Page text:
• International Workplace
  • 7 October 2020

Campaign launched to increase racial and ethnic participation in senior leadership

The Confederation of British Industry (CBI), alongside companies including Aviva, Brunswick, Deloitte and Microsoft, are working to launch Change the Race Ratio – a campaign to increase racial and ethnic participation in British businesses.

The campaign is calling for businesses to set and publish clear targets for greater racial and ethnic diversity at board, ExCo and ExCo minus one levels. Companies are invited to become signatories to Change the Race Ratio, which will launch officially at the end of October.

As signatories to the campaign, companies make the following four Commitments to Change:

  1. Increase racial and ethnic diversity among board members. Take action to set targets to achieve:
    • FTSE 100 – at least one racially and ethnically diverse board member by end 2021.
    • FTSE 250 – at least one racially and ethnically diverse board member by 2024.
  2. Increase racial and ethnic diversity in senior leadership:
    • Take action at ExCo and ExCo minus one to set clear and stretching targets and publish them within 12 months of making this commitment.
    • In addition, establish a separate target for black participation at both levels.
  3. Be transparent on actions:
    • Publish a clear action plan to achieve targets and share progress in the Annual Report or on the company website.
    • In addition, disclose ethnicity pay gaps by 2022, at the latest.
  4. Create an inclusive culture in which talent from all diversities can thrive:
    • Focusing on recruitment and talent development processes to drive a more diverse pipeline.
    • Data collection and analysis.
    • Fostering safe, open and transparent dialogue, with mentoring, support and sponsorship.
    • Working with a more diverse set of suppliers and partners, including minority owned businesses.


These commitments are in line with the recommendations of the Parker Review into ethnic diversity in UK boards, published in 2016. Little progress has been made since then – at the beginning of 2020, an update to the Parker Review revealed “slow progress” – 37% of FTSE 100 companies surveyed do not have any ethnic minority representation on their boards. The Change the Race Ratio aims to put that right and accelerate progress towards more inclusive and diverse British businesses.

Lord Karan Bilimoria CBE DL, CBI President, said:

“The time has come for a concerted campaign on racial and ethnic participation in business leadership. Progress has been painfully slow. We want to do for racial and ethnic diversity what the 30% Club has done so successfully for gender equality.”

Richard Houston, Senior Partner and Chief Executive of Deloitte UK, said:

“The energy of the Black Lives Matter movement has given a fresh sense of urgency around racial diversity in business. Change the Race Ratio aims to grasp this moment to create real and lasting change.”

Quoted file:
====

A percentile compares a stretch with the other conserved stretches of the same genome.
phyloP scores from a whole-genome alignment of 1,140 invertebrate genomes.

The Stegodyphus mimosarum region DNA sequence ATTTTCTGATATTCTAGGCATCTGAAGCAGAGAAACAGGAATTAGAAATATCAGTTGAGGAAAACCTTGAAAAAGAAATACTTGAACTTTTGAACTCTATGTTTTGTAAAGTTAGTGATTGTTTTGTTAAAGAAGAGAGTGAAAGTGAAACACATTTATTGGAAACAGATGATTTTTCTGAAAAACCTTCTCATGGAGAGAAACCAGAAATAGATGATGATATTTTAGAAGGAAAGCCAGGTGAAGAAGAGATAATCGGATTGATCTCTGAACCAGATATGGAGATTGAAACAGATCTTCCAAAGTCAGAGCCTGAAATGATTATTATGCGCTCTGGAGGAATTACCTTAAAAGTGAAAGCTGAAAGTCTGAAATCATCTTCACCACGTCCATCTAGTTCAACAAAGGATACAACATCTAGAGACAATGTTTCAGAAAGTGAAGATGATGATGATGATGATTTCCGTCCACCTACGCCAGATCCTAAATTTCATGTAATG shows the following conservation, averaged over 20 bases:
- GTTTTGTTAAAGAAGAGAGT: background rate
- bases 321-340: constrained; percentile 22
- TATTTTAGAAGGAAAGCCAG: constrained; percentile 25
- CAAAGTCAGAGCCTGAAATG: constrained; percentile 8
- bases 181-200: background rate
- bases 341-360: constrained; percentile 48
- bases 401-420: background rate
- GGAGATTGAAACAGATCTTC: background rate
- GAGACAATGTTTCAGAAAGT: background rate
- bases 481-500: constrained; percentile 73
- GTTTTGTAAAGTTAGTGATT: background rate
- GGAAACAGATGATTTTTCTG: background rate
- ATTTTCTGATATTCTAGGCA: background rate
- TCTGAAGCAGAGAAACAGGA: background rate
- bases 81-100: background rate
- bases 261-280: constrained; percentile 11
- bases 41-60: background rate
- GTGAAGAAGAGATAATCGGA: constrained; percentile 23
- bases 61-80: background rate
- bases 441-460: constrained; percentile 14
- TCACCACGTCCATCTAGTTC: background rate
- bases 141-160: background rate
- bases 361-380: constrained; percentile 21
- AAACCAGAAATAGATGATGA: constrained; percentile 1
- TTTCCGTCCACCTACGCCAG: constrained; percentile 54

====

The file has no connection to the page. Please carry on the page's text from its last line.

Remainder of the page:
Gideon Moore, Linklaters' Firmwide Managing Partner, said:

“There is currently a woeful lack of racial and ethnic diversity across company boards and senior leadership positions in UK businesses. We are proud to be partnering with the CBI and other leading organisations to launch Change the Race Ratio, translating statements of commitment to Diversity and Inclusion into action and accelerating change. Greater racial and ethnic participation at all levels of business is vital if we are to ensure that we have a truly inclusive culture in the world of work.”

The benefits of diversity

Evidence shows that more diverse organisations and boards make better business choices, exhibit greater growth and innovation, and carry lower risk. Research from McKinsey highlights that the business case for diversity and inclusion remains robust and the relationship between diversity on executive teams and the likelihood of financial outperformance has strengthened over time.

However, diversity doesn’t only need to be incorporated at board level; it should be an organisation-wide goal. Diversity and inclusion should be incorporated into organisations’ learning and development programmes. The concepts and practices can be built into staff training courses, management training and teambuilding programmes to increase awareness.

Diversity issues can be included in induction programmes, so that all new employees know about the organisation’s values and policies. Consider also awareness-raising programmes, such as ‘lunch and learn’ sessions about various aspects of diversity to help people appreciate difference. Line managers should also be trained to help them understand the issues and drive their support for organisational and operational policies and practices.